- Paperback: 416 pages
- Publisher: Plume; 1 edition (May 29, 2012)
- Language: English
- ISBN-10: 0452297877
- ISBN-13: 978-0452297876
- Product Dimensions: 5.3 x 0.9 x 8 inches
- Shipping Weight: 12 ounces (View shipping rates and policies)
- Average Customer Review: 139 customer reviews
- Amazon Best Sellers Rank: #56,425 in Books (See Top 100 in Books)
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A Billion Wicked Thoughts: What the Internet Tells Us About Sexual Relationships Paperback – May 29, 2012
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About the Author
Ogi Ogas studies computational models of memory, learning, and vision. He was a Department of Homeland Security Fellow.
Sai Gaddam studies large-scale data analysis and serves as a data mining consultant in India. They both received their Ph.D.s in computational neuroscience from Boston University.
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It's incredible how much about human nature can be inferred through a few keystrokes and reading patterns, and long as you aggregate information into sizable data sets. You'll learn that women have a higher tendency to ruminate over emotional situations and can do so with speed. Women prefer men that are in professions associated with status and confidence e.g. romantic novels seldom mention blue-collar workers. In Romance novels written in the 1970s and 1980s, the hero in the story would be sexually aggressive - the book tells us why women's sophisticated machinery to look for cues in partners like security don't alone absolve them of such fantasies due to complex interactions of different psychological adaptations and preferences.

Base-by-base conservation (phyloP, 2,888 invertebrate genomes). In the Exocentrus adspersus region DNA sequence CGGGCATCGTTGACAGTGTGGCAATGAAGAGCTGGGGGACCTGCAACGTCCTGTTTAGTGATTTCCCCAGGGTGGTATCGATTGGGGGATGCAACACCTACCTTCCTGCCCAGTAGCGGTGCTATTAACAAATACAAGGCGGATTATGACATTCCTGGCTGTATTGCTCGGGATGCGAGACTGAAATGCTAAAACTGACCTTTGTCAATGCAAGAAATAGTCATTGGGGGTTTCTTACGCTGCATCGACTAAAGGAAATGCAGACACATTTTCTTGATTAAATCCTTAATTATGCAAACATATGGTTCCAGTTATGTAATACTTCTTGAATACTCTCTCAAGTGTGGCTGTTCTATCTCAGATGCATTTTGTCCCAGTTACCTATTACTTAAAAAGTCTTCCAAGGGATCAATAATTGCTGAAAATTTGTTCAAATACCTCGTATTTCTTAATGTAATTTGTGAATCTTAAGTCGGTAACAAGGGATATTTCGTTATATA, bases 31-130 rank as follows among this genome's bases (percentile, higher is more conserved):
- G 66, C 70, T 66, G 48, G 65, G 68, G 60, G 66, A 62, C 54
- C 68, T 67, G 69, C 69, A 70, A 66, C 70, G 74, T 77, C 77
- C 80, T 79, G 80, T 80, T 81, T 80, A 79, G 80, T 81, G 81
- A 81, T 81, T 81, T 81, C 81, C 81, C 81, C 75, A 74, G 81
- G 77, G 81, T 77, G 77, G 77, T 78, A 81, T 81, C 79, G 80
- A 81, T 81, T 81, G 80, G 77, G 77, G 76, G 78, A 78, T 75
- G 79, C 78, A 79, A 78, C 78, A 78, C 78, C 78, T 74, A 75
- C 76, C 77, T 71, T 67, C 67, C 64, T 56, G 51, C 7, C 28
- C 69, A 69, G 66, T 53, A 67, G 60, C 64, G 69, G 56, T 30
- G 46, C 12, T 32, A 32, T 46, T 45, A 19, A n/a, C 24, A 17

I learnt a whole lot more; the variety of information covering myriad nuances of desire can get overwhelming to digest. In societies such as the Yanomamo in the Amazon where the males that mate the most are those that have the highest number of kills & the Ilongots of the Philippines that present torn heads for courtship - women don't mind the violence as long as they themselves manage to capture the alpha's tender sensitive side. In the book, the same is inferred from internet searches by women who look for fantasies that are misogynistic on the surface but offer the same final consolation or expectation to those women.
Countless phenomenon are observed that are not necessarily obvious, such as the popularity of courtship-cue rich romance novels that thrive because in terms of neural wiring, women's physical and psychological stimulation is disconnected, and the novels provide direct access to the latter. (Researched by Meridith Chivers).
If you're already invested time into reading popular books on evolutionary psychology such as The Evolution of Desire: likely Strategies of Human Mating or any related course textbook, you'll find a good deal of repetition - but instead of boring you, the book will likely provide information to further convince you of the empirical backings of evolutionary narratives that you're normally accustomed to.
As long as the reader can look through the bias that writers sometimes throw into their text (referring to things as "strange" and other quality accessing rather than sticking to facts) the book is fantastic. Much better than the sex negative anti porn stuff you read on the internet these days, such as the cult Your Brain On Porn. These writers actually read other academic writings related to their topics and cite their relevant sources.